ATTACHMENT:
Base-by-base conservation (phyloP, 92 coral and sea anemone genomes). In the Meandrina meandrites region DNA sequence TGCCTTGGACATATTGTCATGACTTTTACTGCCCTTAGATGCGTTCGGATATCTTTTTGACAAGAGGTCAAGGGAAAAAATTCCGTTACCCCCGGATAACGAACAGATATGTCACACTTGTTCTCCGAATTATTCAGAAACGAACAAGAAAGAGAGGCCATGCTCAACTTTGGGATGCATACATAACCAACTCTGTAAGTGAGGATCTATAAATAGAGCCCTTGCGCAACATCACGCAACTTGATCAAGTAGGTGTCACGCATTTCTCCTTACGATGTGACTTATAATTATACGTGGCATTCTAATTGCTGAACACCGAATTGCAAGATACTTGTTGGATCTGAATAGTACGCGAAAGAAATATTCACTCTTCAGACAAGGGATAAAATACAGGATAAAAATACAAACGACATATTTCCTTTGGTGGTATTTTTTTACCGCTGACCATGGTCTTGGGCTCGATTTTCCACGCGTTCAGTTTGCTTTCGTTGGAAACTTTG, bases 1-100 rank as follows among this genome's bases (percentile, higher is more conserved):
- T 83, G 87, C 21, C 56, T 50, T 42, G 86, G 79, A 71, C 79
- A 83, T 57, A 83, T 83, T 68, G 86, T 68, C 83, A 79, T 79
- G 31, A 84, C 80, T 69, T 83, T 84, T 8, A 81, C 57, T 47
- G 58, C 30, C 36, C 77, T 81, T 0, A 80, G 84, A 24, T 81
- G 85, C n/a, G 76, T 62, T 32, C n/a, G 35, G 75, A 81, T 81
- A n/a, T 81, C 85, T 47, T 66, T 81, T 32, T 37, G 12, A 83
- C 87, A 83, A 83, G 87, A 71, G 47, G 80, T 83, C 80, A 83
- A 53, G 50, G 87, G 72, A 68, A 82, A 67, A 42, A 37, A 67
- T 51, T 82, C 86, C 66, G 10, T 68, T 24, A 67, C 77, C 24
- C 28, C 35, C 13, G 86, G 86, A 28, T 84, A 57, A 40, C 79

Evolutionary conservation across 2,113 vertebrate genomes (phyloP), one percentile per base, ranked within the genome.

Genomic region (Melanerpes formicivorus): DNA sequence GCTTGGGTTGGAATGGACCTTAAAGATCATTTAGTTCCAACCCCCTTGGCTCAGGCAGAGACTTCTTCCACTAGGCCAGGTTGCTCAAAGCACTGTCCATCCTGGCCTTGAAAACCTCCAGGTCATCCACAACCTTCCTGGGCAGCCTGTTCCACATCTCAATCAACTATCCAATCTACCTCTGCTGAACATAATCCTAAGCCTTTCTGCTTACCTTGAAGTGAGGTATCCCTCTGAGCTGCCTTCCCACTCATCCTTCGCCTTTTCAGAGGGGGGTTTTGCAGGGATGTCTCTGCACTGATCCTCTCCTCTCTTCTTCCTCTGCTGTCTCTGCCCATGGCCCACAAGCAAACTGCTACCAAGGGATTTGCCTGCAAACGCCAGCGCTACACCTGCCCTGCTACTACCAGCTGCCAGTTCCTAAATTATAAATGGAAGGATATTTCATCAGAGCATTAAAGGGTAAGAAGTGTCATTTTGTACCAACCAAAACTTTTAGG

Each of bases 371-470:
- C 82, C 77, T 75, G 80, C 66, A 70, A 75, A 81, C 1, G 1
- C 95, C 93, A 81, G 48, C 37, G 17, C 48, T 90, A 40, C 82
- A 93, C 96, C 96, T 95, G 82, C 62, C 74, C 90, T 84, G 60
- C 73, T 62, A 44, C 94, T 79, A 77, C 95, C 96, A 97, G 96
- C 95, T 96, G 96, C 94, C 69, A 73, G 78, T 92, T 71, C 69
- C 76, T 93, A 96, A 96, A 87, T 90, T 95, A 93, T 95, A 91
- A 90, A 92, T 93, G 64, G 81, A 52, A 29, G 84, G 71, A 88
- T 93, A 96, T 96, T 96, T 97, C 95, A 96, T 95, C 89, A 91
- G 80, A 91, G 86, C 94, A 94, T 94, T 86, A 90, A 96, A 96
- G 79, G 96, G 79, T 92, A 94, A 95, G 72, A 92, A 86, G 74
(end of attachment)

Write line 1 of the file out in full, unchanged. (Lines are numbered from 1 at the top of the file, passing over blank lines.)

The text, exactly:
Base-by-base conservation (phyloP, 92 coral and sea anemone genomes). In the Meandrina meandrites region DNA sequence TGCCTTGGACATATTGTCATGACTTTTACTGCCCTTAGATGCGTTCGGATATCTTTTTGACAAGAGGTCAAGGGAAAAAATTCCGTTACCCCCGGATAACGAACAGATATGTCACACTTGTTCTCCGAATTATTCAGAAACGAACAAGAAAGAGAGGCCATGCTCAACTTTGGGATGCATACATAACCAACTCTGTAAGTGAGGATCTATAAATAGAGCCCTTGCGCAACATCACGCAACTTGATCAAGTAGGTGTCACGCATTTCTCCTTACGATGTGACTTATAATTATACGTGGCATTCTAATTGCTGAACACCGAATTGCAAGATACTTGTTGGATCTGAATAGTACGCGAAAGAAATATTCACTCTTCAGACAAGGGATAAAATACAGGATAAAAATACAAACGACATATTTCCTTTGGTGGTATTTTTTTACCGCTGACCATGGTCTTGGGCTCGATTTTCCACGCGTTCAGTTTGCTTTCGTTGGAAACTTTG, bases 1-100 rank as follows among this genome's bases (percentile, higher is more conserved):